We had the pleasure of sitting down with Tim Hagman, one of the pioneers of sustainable and responsible architecture in Aspen, Colorado. Here are a few highlights of our discussion.
When was the first time you remember learning about “green” building?
I first started developing an interest in the topic in the early 70s. The prevailing feeling was wanting to do things different – that the way buildings were being designed and constructed could be vastly improved. There was also a desire to know where materials came from (wood, glues, tiles, steel) and how they were made or sourced.
What/when was your first project that incorporated this philosophy?
My first foray into green design was with a talented team working together to incorporating passive solar heating in the Pitkin County Airport in 1975. It was a ground breaking project at the time that influenced the community – making them acknowledge there are better/easier ways to heat a building. The next big project was the Sport Obermeyer building that utilized trombe hybrid walls (another passive heating technique). My earliest residential design was a fully, passively heated home on Red Mountain. It also used trombe walls and water tanks of stainless steel below southern facing windows. Looking back it was pretty archaic but it worked!
What is the latest/greatest thing you have learned about green building?
I don’t think there is one thing, more of an overall philosophy of looking at buildings more holistically. Every facet of construction “counts” – from wood to glues to concrete to mechanical heating/cooling. My personal goal is to get as close to zero energy usage as possible. Pushing limits of energy production from the building through photovoltaics, insulation and site orientation.
What is your advice for new architects around this concept?
To really look at buildings from the perspective that they have to look good, function well and be pleasing overall – and at the core the goal is to make them as efficient and responsible as possible.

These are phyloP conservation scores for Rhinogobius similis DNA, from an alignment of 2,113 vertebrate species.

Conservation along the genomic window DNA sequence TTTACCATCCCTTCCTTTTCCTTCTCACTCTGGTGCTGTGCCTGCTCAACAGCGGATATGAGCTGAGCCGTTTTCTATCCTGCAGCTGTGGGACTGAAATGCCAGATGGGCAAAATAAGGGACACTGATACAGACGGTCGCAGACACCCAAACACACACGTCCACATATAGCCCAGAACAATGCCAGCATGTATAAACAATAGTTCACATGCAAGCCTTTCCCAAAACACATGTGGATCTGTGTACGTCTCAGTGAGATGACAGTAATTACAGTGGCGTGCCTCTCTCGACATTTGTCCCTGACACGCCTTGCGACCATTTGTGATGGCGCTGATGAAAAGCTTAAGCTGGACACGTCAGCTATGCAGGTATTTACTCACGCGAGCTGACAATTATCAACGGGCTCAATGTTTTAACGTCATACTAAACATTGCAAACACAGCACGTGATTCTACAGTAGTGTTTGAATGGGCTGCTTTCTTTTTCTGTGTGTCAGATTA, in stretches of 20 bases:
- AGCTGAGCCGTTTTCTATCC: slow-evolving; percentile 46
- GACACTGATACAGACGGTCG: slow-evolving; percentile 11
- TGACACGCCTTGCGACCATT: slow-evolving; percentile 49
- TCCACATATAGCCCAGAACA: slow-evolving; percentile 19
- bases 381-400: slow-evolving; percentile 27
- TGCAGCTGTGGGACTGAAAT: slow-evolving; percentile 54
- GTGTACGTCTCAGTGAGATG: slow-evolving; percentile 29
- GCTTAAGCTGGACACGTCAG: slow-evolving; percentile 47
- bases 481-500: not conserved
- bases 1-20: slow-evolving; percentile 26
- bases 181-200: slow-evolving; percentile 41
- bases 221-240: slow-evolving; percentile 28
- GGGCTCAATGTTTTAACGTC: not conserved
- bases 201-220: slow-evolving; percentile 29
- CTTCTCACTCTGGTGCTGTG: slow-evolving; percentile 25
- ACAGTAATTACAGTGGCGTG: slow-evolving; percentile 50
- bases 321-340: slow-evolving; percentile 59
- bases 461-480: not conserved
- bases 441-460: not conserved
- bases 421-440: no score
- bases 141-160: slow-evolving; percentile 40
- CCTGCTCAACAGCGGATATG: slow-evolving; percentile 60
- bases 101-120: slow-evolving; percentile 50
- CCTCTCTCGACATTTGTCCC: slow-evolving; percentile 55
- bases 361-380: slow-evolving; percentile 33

Do you have a mentor or architect you look to for inspiration in this regard?
There were a number of architects that pioneered the green building space with innovative and at times outlandish ideas. Some icons I revered are Steve Baer of Zomeworks who started creating passively heated domes in 1969. Ed Mazria started a research center at the University of New Mexico and has written many books on resource conservation and passive heating/cooling.
How do you incorporate this into all of your projects? Tell me about your process.
It all starts with site analysis and considerations – what way does the wind blow, where does the sun rise/set, and how can we capture the views. And of course considering the bigger, natural surroundings and environment (wildlife patterns, avalanche paths, etc.). This has recently been given the name of biophilic design, but something I have been doing since the beginning.
A big part is educating the client about designing a comfortable space (without temperature swings), multi-purposing rooms/spaces, and the increased cost of ‘doing it right.’
Do jurisdictions require sustainable practice as part of their building code?
Aspen has really be on the cutting-edge of these types of regulations. They integrated code years ago, then Snowmass joined the ranks and now Basalt and Carbondale and Glenwood Springs have responsible building codes.